• Position yourself as an authority. As a small business owner, you have the potential to be seen as an expert, an important and powerful way to build your professional reputation and credibility. Once you’re known as an authority in your industry, the possibilities will continue to grow.

Why self-promotion works

Personal branding isn’t just reserved for extroverts—it’s for everyone. It’s worth getting comfortable with sharing who you are, what you do, and why you do it. Otherwise, how will anyone know?

Plus, there are major perks to doing this kind of PR for yourself.

  • Control your own narrative. Without your input, people will create their own narrative about who you are and what you do. When you design your own story, even if it’s aspirational, you have an incentive to stick to it. It’s easier to tell people who you are early on, rather than try to shift your audience’s mindset down the road.

  • Share the best stuff. You don’t need to wait for a PR agency to cherry-pick your most media-worthy moments. You can raise your brand’s profile in compelling ways right now. Think of it like this: When you enthusiastically tell your best friend great news, they experience joy with you. You can replicate this by sharing your wins (or even your struggles) with audiences on your social channels.

  • Capture emotion in video. There’s a reason video performs so well across social media. Video is a way to put your authentic self in front of your audience. Viewers feel like they know the people featured in videos. It’s a cost-effective tool for introducing yourself to people you haven’t met, and it can have a greater impact than other content.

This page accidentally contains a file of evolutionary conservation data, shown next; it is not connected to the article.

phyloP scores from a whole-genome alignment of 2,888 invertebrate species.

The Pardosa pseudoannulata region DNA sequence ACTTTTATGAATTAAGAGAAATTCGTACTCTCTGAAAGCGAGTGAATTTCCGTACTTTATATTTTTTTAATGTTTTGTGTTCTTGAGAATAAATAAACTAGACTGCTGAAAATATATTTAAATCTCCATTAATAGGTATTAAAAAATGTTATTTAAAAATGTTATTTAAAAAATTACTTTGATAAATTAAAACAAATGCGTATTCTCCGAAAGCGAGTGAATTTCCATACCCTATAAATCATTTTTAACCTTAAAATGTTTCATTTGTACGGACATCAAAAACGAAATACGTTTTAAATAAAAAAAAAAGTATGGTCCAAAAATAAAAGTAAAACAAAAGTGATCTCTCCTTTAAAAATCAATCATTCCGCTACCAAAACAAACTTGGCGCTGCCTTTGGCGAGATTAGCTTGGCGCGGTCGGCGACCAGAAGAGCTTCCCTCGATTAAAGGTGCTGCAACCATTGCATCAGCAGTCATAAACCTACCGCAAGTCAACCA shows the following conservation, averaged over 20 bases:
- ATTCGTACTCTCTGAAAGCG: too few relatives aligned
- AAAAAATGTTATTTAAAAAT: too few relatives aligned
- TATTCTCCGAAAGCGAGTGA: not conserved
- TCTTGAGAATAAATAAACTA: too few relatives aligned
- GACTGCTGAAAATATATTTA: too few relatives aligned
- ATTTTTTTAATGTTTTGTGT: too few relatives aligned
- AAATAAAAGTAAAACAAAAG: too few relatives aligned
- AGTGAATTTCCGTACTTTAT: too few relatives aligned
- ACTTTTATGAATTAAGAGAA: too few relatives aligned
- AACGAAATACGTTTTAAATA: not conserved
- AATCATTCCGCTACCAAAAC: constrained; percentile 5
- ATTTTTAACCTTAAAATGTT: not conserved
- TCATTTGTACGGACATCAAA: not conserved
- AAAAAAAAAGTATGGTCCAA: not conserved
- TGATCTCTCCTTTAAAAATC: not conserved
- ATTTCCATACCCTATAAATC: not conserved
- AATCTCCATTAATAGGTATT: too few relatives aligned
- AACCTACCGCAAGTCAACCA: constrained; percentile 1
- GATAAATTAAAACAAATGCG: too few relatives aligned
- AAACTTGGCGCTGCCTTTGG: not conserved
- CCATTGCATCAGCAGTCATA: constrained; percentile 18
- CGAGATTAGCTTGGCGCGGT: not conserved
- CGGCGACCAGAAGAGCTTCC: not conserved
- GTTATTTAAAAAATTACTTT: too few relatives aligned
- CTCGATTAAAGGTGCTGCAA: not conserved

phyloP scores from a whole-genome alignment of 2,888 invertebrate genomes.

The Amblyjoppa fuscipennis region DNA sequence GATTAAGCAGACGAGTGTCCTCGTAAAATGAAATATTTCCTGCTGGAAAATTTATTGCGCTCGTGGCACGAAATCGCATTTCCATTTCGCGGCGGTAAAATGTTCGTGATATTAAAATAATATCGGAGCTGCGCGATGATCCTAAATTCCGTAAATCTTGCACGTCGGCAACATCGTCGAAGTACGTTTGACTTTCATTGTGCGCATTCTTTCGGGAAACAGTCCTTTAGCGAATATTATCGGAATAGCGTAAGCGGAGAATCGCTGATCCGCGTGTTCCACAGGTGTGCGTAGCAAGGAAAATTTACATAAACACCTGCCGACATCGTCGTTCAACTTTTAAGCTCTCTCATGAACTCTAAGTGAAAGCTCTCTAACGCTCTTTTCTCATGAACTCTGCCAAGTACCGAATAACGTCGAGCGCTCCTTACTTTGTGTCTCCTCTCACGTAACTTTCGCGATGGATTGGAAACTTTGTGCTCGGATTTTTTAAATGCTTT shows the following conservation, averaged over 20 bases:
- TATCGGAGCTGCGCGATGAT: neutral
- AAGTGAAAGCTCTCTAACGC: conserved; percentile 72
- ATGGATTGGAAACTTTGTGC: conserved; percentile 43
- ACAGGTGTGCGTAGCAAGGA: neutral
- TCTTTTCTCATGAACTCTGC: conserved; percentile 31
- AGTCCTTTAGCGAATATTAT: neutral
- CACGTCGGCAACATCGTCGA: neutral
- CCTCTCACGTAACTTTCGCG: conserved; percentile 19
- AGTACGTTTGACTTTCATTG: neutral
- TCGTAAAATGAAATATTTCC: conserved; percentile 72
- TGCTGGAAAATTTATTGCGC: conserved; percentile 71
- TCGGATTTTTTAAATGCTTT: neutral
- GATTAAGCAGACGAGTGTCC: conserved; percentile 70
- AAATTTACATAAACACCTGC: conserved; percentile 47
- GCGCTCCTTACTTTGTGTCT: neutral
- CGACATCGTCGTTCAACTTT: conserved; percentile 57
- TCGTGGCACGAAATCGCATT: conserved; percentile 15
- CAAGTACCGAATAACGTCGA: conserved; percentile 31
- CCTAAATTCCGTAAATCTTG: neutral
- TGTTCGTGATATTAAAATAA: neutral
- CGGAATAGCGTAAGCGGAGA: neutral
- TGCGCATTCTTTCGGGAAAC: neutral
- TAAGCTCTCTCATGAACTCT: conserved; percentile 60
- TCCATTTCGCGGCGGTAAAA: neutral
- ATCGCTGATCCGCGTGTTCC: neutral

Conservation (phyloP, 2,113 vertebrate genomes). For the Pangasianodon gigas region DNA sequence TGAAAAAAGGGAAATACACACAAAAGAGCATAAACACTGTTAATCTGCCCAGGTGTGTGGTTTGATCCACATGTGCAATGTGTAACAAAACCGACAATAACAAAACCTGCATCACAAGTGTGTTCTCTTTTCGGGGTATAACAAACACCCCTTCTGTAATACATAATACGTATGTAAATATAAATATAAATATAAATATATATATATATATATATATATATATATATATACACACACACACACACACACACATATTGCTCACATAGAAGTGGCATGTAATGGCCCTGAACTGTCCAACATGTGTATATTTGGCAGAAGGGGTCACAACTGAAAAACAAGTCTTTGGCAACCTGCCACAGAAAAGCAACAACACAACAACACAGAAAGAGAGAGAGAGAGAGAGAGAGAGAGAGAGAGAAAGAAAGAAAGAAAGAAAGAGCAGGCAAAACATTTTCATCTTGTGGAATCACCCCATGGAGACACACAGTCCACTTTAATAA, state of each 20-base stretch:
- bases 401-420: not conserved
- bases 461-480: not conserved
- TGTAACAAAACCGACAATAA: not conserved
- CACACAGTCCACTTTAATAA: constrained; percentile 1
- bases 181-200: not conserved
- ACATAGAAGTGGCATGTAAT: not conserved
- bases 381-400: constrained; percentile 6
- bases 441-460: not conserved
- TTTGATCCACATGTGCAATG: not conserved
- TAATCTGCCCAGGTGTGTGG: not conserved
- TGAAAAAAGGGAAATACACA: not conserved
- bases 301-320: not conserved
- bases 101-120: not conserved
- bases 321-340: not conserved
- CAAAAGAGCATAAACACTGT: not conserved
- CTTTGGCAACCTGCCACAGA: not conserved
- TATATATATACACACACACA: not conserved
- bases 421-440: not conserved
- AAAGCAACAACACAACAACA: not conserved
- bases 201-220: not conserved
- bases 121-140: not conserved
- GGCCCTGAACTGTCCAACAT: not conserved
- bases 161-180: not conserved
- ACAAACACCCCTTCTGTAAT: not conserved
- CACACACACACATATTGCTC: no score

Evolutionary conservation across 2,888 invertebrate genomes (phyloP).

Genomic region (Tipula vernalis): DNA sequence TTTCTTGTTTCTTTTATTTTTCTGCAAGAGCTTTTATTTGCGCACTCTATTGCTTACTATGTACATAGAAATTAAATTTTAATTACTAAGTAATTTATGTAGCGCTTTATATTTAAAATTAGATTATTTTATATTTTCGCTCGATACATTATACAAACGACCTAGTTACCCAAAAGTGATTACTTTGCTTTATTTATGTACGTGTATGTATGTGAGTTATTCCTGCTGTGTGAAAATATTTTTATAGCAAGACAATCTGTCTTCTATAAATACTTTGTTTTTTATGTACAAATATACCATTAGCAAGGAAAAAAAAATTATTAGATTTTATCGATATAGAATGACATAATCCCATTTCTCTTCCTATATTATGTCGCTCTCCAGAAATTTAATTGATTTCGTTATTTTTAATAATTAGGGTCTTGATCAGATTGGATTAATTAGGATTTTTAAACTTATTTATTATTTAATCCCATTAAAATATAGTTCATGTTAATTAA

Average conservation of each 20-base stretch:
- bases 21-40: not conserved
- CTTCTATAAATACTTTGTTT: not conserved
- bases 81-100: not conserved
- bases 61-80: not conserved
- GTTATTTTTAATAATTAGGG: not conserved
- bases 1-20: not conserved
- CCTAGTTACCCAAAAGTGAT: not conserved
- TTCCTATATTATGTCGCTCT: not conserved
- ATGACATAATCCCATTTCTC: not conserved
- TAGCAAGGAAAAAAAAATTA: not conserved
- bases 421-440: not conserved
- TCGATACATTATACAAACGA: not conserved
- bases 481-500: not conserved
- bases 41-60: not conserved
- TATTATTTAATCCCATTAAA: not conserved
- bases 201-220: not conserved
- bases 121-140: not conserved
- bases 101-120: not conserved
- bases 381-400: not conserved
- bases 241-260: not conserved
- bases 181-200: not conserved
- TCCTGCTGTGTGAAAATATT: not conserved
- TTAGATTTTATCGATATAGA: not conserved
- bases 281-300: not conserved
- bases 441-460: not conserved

• Be nice and save money. PR, at its core, is about how you behave in public. Good manners cost nothing, so give extra care in customer service interactions, take your time when talking with people about your business, and remember to be pleasant in every interaction you have. That way, you constantly promote positive qualities of your business—at no cost to you.

  • Grow your audience. Acquiring new customers is more expensive than nurturing your existing customer database. Self-promotion helps you share new products, services, and wins, and generally reminds your audience that you exist. This, in turn, prompts word-of-mouth recommendations, which is the most cost-effective way to grow your audience.

  • Share what you know. It’s easy to keep growing your audience when you share valuable information that will help them. Arguably, the easiest way to raise your personal profile is to share your area of expertise—which is your business, your field, and what you do. This type of content creates and maintains engagement.

Everyone starts somewhere

The more relatable your business is to your audience, the faster it will grow. If you’re an introvert, try posting photos with captions or writing blog posts. For the extroverts, camera time, speaking on panels, and attending network events can kick-start your profile.

Dedicate 10 minutes a day to self-promotion, and think of every public interaction as a PR opportunity. This can unlock the door to more opportunities and give you an edge over your competition.

Written by Lucy Werner for Mailchimp. Lucy is an expert in PR for small businesses.